sabato 15 maggio 2021

Alan - A post exploitation framework

Twitter: @s4tan
Download: GitHub (use this repo to report issues)

I decided to dedicate a bit of my free time to develop a new project: Alan, a post exploitation framework. Doing red-team activities is not my main job, but I like this field and, as a malware analyst, I analyze a lot of programs that have a very similar intent.

The Alan concept is simple: the operator creates an agent file that is executed on the compromised host, and receives commands from a server under to control of the operator. The goal of the project is to provide a framework that has as primary target red-team activities. I implemented it by using C/Assembly for the agent and F# as backend (with .NET core, this ensure the excution on various OS).

Alan is implemented by considering weaknesses and missing features that I found in some of the currently available red-teaming tools. For example, a lot of tool claims that the traffic with the server is encrypted but they embed the key inside the request, or, in other cases, the key can be retrieved if the binary is available for reversing (too often I found a key generation algorithm based on a seed that can be easily computed).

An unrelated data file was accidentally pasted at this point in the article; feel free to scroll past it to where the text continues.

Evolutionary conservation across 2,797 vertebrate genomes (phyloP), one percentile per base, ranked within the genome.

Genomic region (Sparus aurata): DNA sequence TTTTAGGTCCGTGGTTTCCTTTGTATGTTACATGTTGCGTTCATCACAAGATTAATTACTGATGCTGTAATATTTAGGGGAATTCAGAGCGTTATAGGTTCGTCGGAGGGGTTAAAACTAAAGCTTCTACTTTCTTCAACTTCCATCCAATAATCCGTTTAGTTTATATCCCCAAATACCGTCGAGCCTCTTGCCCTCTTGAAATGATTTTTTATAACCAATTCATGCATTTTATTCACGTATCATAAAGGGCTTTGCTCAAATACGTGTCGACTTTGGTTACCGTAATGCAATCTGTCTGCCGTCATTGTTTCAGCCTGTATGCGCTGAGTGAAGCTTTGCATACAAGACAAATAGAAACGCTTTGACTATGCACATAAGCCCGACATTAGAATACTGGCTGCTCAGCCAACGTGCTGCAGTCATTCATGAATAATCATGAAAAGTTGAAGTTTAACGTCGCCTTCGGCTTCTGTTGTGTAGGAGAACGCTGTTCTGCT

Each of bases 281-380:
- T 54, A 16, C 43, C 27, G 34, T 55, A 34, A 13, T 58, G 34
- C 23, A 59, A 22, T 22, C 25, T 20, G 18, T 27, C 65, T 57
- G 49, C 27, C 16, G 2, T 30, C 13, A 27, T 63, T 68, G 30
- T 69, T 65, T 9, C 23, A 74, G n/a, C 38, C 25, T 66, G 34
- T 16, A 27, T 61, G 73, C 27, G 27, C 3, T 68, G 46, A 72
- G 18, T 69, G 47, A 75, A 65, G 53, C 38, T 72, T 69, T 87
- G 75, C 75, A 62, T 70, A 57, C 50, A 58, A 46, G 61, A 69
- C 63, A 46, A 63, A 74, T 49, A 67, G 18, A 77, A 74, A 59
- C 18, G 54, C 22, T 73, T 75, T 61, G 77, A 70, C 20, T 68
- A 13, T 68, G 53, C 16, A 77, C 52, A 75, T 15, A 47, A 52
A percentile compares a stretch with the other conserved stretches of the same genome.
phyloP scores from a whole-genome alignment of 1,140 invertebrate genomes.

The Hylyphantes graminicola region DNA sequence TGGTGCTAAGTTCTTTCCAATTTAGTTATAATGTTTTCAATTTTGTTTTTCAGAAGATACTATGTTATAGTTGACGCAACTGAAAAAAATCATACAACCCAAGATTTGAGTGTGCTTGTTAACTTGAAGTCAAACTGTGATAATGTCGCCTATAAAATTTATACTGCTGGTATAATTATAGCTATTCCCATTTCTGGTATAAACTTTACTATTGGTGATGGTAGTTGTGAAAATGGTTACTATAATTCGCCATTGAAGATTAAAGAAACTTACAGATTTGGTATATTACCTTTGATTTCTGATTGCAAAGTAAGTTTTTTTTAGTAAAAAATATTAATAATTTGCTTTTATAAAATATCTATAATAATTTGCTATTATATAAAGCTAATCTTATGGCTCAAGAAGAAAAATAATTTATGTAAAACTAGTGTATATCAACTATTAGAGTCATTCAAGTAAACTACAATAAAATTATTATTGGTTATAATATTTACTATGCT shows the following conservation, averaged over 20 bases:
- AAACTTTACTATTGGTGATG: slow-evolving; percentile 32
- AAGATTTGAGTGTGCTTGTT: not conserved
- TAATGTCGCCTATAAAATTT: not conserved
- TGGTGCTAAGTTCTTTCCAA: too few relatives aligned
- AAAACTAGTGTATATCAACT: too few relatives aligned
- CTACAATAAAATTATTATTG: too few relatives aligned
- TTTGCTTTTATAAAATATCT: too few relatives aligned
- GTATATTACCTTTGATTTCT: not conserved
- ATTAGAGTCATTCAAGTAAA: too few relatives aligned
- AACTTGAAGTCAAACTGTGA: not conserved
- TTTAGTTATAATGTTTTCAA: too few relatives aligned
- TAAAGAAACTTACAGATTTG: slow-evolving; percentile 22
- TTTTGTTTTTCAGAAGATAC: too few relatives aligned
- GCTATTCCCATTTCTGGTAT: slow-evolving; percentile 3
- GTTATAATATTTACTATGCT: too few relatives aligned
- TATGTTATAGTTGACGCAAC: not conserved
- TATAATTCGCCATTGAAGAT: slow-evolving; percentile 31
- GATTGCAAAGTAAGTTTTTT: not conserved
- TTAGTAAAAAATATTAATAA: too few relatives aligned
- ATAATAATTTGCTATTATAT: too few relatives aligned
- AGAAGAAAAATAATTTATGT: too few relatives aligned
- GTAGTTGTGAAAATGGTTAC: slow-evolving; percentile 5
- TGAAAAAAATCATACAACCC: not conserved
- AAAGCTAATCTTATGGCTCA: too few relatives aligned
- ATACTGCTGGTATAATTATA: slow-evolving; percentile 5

A post-exploitation tool

Alan supports a good amount of features allowing the operator to further comprimise the target after the initial exploitation. Alan agent can be deployed in various formats, such as: Executable, DLL, Powershell and Shellcode. Below you can find a video that shows how to create an agent and interact with it by launching a command-shell on the remote host.

The agent can be easily customized and flexibility is a key feature for Alan. The agent profile can be updated at runtime, this means that you can change server address or even the communication protocol! The video below shows how to change the agent profile at runtime, by specifying a different server port and moving from HTTP to HTTPS.

Security Operation

Beign caugth by a blue team is something that should be avoided if you don't want to lose access to your target. Unfortunately, network traffic is something that cannot be hidden. Alan encrypts the network traffic in a strong way, but even if encrypted the requests might look suspicious. To avoid to raise any alerts, the operator can increase the delay between two requests or customize the requests and server reponses to look as a normal HTTP traffic from a know application. The video below shows the following features:
  • Create a powershell agent
  • Migrate to notepad.exe process. When the migration is completed in the Fiddler window is possible to see that the process sending requests became notepad.exe
  • A command-shell is executed and the original agent powershell file is deleted. By deleting the file there is no trace of the agent on disk and the execution is performed only in-memory. Then, the operator downloads some files to his system
  • The HTTP network traffic is inspected. The agent network traffic looks like normal traffic to an nginx server with default installation

In the next release I'll implement additional features and strenght a bit the code to try to avoid easily detection by AVs ;)

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